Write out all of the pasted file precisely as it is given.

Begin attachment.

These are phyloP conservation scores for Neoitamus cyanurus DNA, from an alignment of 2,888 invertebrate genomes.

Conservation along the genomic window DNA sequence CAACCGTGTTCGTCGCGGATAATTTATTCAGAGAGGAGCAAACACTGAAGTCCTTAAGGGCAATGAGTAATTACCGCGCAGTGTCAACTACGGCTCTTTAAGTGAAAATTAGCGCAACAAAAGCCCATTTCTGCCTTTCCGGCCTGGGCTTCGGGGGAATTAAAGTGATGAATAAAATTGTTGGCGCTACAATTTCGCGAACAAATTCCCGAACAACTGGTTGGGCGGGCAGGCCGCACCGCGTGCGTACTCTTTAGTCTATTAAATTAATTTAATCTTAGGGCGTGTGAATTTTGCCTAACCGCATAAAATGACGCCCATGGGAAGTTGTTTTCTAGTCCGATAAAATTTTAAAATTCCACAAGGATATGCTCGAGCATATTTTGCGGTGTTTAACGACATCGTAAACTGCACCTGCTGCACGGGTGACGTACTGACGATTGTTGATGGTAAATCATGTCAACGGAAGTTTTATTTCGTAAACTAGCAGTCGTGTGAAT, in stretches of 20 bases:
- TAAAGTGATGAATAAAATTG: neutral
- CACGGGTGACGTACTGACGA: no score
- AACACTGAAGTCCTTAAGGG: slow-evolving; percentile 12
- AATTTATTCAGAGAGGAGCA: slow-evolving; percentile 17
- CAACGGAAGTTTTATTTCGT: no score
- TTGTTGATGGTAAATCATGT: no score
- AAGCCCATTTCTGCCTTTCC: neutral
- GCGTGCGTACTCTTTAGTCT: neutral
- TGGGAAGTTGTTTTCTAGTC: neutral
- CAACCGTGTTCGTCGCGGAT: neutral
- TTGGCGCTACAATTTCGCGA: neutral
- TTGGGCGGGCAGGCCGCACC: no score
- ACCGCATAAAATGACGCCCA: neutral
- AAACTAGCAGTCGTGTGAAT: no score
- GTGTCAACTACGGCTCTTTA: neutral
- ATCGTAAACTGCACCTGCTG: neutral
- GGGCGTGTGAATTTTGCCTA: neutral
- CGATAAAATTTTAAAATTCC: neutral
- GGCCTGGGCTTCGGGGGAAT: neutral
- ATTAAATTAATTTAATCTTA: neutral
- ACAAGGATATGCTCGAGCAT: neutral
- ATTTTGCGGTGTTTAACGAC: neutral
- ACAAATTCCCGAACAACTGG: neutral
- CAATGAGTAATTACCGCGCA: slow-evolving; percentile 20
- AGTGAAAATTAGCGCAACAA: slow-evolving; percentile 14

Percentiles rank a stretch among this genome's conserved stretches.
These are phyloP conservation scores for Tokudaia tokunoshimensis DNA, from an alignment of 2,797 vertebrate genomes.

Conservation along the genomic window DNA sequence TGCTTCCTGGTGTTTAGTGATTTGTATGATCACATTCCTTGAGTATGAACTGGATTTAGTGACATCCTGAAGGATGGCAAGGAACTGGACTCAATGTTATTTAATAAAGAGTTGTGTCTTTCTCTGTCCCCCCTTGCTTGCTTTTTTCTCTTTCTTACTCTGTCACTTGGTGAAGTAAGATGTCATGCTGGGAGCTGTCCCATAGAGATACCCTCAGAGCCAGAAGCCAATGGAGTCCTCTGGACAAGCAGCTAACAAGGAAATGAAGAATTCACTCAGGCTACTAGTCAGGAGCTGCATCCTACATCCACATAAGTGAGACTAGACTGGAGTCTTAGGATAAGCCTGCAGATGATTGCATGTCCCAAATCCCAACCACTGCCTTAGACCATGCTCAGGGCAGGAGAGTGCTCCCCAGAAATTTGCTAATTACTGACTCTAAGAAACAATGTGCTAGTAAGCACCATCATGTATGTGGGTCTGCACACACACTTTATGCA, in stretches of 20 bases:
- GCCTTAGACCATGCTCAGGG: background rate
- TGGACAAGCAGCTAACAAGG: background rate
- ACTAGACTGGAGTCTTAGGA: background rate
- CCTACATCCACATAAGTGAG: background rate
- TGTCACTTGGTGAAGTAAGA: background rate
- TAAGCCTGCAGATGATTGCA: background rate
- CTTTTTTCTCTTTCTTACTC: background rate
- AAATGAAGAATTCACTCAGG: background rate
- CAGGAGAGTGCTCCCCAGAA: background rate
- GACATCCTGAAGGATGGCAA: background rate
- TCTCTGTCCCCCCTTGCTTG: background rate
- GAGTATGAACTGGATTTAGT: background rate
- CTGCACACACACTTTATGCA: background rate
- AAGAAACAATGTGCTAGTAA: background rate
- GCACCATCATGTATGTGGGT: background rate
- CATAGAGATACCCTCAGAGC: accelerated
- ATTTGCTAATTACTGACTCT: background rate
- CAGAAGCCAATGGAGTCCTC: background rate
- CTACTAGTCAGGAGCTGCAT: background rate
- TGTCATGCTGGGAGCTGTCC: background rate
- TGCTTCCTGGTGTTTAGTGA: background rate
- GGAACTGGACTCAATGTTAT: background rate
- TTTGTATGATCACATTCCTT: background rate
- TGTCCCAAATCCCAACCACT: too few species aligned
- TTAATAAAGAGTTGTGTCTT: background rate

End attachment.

These are phyloP conservation scores for Neoitamus cyanurus DNA, from an alignment of 2,888 invertebrate genomes.

Conservation along the genomic window DNA sequence CAACCGTGTTCGTCGCGGATAATTTATTCAGAGAGGAGCAAACACTGAAGTCCTTAAGGGCAATGAGTAATTACCGCGCAGTGTCAACTACGGCTCTTTAAGTGAAAATTAGCGCAACAAAAGCCCATTTCTGCCTTTCCGGCCTGGGCTTCGGGGGAATTAAAGTGATGAATAAAATTGTTGGCGCTACAATTTCGCGAACAAATTCCCGAACAACTGGTTGGGCGGGCAGGCCGCACCGCGTGCGTACTCTTTAGTCTATTAAATTAATTTAATCTTAGGGCGTGTGAATTTTGCCTAACCGCATAAAATGACGCCCATGGGAAGTTGTTTTCTAGTCCGATAAAATTTTAAAATTCCACAAGGATATGCTCGAGCATATTTTGCGGTGTTTAACGACATCGTAAACTGCACCTGCTGCACGGGTGACGTACTGACGATTGTTGATGGTAAATCATGTCAACGGAAGTTTTATTTCGTAAACTAGCAGTCGTGTGAAT, in stretches of 20 bases:
- TAAAGTGATGAATAAAATTG: neutral
- CACGGGTGACGTACTGACGA: no score
- AACACTGAAGTCCTTAAGGG: slow-evolving; percentile 12
- AATTTATTCAGAGAGGAGCA: slow-evolving; percentile 17
- CAACGGAAGTTTTATTTCGT: no score
- TTGTTGATGGTAAATCATGT: no score
- AAGCCCATTTCTGCCTTTCC: neutral
- GCGTGCGTACTCTTTAGTCT: neutral
- TGGGAAGTTGTTTTCTAGTC: neutral
- CAACCGTGTTCGTCGCGGAT: neutral
- TTGGCGCTACAATTTCGCGA: neutral
- TTGGGCGGGCAGGCCGCACC: no score
- ACCGCATAAAATGACGCCCA: neutral
- AAACTAGCAGTCGTGTGAAT: no score
- GTGTCAACTACGGCTCTTTA: neutral
- ATCGTAAACTGCACCTGCTG: neutral
- GGGCGTGTGAATTTTGCCTA: neutral
- CGATAAAATTTTAAAATTCC: neutral
- GGCCTGGGCTTCGGGGGAAT: neutral
- ATTAAATTAATTTAATCTTA: neutral
- ACAAGGATATGCTCGAGCAT: neutral
- ATTTTGCGGTGTTTAACGAC: neutral
- ACAAATTCCCGAACAACTGG: neutral
- CAATGAGTAATTACCGCGCA: slow-evolving; percentile 20
- AGTGAAAATTAGCGCAACAA: slow-evolving; percentile 14

Percentiles rank a stretch among this genome's conserved stretches.
These are phyloP conservation scores for Tokudaia tokunoshimensis DNA, from an alignment of 2,797 vertebrate genomes.

Conservation along the genomic window DNA sequence TGCTTCCTGGTGTTTAGTGATTTGTATGATCACATTCCTTGAGTATGAACTGGATTTAGTGACATCCTGAAGGATGGCAAGGAACTGGACTCAATGTTATTTAATAAAGAGTTGTGTCTTTCTCTGTCCCCCCTTGCTTGCTTTTTTCTCTTTCTTACTCTGTCACTTGGTGAAGTAAGATGTCATGCTGGGAGCTGTCCCATAGAGATACCCTCAGAGCCAGAAGCCAATGGAGTCCTCTGGACAAGCAGCTAACAAGGAAATGAAGAATTCACTCAGGCTACTAGTCAGGAGCTGCATCCTACATCCACATAAGTGAGACTAGACTGGAGTCTTAGGATAAGCCTGCAGATGATTGCATGTCCCAAATCCCAACCACTGCCTTAGACCATGCTCAGGGCAGGAGAGTGCTCCCCAGAAATTTGCTAATTACTGACTCTAAGAAACAATGTGCTAGTAAGCACCATCATGTATGTGGGTCTGCACACACACTTTATGCA, in stretches of 20 bases:
- GCCTTAGACCATGCTCAGGG: background rate
- TGGACAAGCAGCTAACAAGG: background rate
- ACTAGACTGGAGTCTTAGGA: background rate
- CCTACATCCACATAAGTGAG: background rate
- TGTCACTTGGTGAAGTAAGA: background rate
- TAAGCCTGCAGATGATTGCA: background rate
- CTTTTTTCTCTTTCTTACTC: background rate
- AAATGAAGAATTCACTCAGG: background rate
- CAGGAGAGTGCTCCCCAGAA: background rate
- GACATCCTGAAGGATGGCAA: background rate
- TCTCTGTCCCCCCTTGCTTG: background rate
- GAGTATGAACTGGATTTAGT: background rate
- CTGCACACACACTTTATGCA: background rate
- AAGAAACAATGTGCTAGTAA: background rate
- GCACCATCATGTATGTGGGT: background rate
- CATAGAGATACCCTCAGAGC: accelerated
- ATTTGCTAATTACTGACTCT: background rate
- CAGAAGCCAATGGAGTCCTC: background rate
- CTACTAGTCAGGAGCTGCAT: background rate
- TGTCATGCTGGGAGCTGTCC: background rate
- TGCTTCCTGGTGTTTAGTGA: background rate
- GGAACTGGACTCAATGTTAT: background rate
- TTTGTATGATCACATTCCTT: background rate
- TGTCCCAAATCCCAACCACT: too few species aligned
- TTAATAAAGAGTTGTGTCTT: background rate